Supergene Mineralogy and Processes in the San Xavier Mine Area-Pima County, Arizona

Persistent Link:
http://hdl.handle.net/10150/236074
Title:
Supergene Mineralogy and Processes in the San Xavier Mine Area-Pima County, Arizona
Author:
Arnold, L. Clark
Issue Date:
1964
Publisher:
The University of Arizona.
Rights:
Copyright © is held by the author. Digital access to this material is made possible by the Antevs Library, Department of Geosciences, and the University Libraries, University of Arizona. Further transmission, reproduction or presentation (such as public display or performance) of protected items is prohibited except with permission of the author or the department.
Collection Information:
This item is part of the Geosciences Theses collection. It was digitized from a physical copy provided by the Antevs Library, Department of Geosciences, University of Arizona. For more information about items in this collection, please email the Antevs Library, antevs@geo.arizona.edu.
Abstract:
This is a study of the supergene mineralogy of the San Xavier West mine located in the Pima mining district, Pima County, Arizona. The number and composition of secondary species collected are found to be closely related to the relative amounts of the various primary minerals and to the manner in which they were emplaced in the host rock. Supergene mineral species were selected that appeared to be in equilibrium with their environment, and certain assumptions are made concerning the stability fields of these minerals. The equilibrium conditions in most cases can be narrowed and often closely defined by combining the stability fields of several secondary minerals. On this basis, two acid environments and one alkaline environment are found to exist and are separable on the basis of mineralogy. The fields of chalcanthite and melanterite define a highly acid environment while those of goslarite and malachite define an environment of lower acidity. The association of calcite, rosasite, hemimorphite, and malachite indicate an alkaline environment. The acidity of the environments is principally determined by the amount of pyrite present, and pH may be lower than 3 if pyrite is abundant and reactive carbonate material lacking. Also, knowledge of stability relations allowed the history of enrichment and subsequent oxidation to be followed in a case where a transitional species had been removed from reaction by inclusion with gypsum.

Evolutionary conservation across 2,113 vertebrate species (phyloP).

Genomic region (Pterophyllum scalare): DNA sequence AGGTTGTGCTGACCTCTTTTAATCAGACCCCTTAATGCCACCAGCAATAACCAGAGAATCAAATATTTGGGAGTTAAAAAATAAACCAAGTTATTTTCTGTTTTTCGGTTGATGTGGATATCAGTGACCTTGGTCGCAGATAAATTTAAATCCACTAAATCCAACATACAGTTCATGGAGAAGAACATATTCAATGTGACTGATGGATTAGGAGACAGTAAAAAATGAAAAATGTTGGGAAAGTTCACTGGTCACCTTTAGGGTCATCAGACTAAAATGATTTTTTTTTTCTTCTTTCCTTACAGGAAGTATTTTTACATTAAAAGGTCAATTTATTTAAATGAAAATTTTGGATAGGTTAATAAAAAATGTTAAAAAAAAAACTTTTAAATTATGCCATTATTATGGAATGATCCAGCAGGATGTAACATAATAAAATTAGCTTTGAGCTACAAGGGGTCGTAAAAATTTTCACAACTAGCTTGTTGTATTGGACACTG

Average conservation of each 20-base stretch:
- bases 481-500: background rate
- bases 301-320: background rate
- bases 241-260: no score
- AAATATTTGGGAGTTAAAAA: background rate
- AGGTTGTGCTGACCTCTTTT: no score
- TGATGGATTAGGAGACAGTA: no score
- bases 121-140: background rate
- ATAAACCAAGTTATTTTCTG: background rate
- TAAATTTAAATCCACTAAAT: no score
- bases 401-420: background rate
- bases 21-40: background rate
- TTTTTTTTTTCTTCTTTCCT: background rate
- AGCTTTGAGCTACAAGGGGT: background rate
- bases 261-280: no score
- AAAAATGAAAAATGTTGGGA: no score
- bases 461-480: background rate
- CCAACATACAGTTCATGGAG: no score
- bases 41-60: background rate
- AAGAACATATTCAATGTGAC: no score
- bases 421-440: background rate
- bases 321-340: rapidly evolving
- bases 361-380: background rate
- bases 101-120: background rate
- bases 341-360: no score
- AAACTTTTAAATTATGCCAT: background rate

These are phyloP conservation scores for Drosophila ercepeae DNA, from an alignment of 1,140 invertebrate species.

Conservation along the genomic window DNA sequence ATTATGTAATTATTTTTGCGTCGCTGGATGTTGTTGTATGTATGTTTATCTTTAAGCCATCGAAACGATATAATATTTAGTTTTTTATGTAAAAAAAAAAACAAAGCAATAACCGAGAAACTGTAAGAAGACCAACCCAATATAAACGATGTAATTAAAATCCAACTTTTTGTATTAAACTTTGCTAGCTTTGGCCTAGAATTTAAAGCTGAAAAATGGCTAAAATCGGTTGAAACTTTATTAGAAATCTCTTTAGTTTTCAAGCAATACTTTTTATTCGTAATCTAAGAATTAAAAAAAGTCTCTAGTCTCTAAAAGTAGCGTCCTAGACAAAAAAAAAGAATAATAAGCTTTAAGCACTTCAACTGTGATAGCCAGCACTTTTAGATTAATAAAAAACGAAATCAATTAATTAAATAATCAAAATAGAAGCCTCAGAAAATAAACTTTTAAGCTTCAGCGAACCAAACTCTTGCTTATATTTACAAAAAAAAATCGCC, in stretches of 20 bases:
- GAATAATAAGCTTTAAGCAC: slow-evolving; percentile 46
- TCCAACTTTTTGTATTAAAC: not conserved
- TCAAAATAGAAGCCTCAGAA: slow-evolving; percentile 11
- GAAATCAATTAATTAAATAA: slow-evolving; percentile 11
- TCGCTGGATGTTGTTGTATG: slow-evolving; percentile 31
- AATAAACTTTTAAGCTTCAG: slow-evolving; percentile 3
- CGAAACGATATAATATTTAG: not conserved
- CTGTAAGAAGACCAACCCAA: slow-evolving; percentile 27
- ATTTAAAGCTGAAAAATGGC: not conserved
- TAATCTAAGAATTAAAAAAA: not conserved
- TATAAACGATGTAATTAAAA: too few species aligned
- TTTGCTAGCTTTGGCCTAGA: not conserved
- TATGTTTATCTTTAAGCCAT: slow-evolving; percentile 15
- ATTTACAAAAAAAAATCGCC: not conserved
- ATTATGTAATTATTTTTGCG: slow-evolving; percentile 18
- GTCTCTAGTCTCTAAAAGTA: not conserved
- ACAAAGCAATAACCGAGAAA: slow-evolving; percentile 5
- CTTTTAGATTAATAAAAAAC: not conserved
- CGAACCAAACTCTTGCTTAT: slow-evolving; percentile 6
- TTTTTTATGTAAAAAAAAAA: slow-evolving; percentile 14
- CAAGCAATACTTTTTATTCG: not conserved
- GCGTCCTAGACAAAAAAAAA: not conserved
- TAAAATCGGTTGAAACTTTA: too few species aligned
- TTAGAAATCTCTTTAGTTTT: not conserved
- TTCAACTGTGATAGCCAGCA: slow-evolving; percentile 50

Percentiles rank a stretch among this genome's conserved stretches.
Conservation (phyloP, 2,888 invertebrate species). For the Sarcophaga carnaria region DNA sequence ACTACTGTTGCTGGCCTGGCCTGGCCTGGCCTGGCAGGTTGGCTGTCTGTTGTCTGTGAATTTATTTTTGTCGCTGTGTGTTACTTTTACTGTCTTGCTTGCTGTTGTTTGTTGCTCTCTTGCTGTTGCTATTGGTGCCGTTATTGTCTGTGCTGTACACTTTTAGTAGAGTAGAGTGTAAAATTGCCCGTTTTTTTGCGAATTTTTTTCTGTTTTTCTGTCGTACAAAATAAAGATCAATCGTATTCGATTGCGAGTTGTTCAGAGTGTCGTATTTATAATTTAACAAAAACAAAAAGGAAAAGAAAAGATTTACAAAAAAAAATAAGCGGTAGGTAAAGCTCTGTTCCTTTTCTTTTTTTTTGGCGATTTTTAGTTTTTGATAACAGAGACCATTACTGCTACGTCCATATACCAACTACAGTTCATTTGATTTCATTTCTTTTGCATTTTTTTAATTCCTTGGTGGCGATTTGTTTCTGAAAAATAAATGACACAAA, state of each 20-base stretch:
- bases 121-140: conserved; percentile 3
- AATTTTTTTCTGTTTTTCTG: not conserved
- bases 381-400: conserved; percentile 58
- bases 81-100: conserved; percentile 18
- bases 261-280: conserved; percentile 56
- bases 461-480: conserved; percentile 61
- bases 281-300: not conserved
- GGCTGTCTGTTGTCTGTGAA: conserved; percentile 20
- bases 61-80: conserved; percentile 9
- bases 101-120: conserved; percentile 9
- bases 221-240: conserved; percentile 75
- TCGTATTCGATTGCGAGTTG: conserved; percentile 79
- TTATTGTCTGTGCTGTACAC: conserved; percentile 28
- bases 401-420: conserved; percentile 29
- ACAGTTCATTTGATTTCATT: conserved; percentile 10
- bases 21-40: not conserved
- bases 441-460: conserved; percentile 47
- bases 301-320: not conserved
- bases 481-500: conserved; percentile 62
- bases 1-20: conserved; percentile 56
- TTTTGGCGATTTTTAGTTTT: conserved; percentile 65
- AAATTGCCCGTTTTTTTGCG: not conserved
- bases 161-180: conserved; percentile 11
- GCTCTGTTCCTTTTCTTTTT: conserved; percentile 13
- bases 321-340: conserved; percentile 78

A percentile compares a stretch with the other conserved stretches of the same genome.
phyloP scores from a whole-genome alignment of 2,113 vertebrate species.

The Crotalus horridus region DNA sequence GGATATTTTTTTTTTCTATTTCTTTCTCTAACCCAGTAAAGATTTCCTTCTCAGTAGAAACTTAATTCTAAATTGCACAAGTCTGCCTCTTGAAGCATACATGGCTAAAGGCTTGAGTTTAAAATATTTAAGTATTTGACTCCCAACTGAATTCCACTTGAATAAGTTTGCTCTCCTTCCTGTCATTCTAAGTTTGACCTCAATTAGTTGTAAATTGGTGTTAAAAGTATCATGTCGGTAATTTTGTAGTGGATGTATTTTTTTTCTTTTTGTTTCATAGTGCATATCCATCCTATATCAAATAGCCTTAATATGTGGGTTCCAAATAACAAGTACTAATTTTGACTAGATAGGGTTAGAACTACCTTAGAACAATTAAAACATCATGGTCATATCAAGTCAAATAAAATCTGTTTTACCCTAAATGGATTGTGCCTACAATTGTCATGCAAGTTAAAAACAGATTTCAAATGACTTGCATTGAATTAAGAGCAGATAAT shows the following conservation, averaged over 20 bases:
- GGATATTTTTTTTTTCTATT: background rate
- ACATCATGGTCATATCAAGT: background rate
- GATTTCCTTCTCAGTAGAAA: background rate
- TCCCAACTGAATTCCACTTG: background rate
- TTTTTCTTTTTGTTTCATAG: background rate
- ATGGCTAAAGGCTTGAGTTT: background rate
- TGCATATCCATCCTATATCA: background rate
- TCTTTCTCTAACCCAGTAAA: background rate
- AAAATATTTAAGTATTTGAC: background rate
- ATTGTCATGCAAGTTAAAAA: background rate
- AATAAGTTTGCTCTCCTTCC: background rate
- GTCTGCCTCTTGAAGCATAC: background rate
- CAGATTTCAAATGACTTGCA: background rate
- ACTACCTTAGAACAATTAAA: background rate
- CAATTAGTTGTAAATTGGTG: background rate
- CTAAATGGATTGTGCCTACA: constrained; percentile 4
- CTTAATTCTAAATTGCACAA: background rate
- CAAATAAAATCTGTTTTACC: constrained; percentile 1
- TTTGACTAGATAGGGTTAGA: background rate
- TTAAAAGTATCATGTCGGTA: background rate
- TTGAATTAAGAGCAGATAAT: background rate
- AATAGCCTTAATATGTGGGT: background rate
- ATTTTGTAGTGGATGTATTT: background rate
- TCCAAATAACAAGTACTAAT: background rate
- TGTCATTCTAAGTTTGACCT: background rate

Type:
text; Thesis-Reproduction (electronic)
Keywords:
Arizona; economic geology; mineral deposits genesis; mineral resources; mineralization; Pima County Arizona; processes; San Xavier Mine; supergene processes; United States; Mineralogy -- Arizona -- Pima County
Degree Name:
M.S.
Degree Level:
masters
Degree Program:
Graduate College; Geology
Degree Grantor:
University of Arizona
Committee Chair:
Titley, Spencer R.

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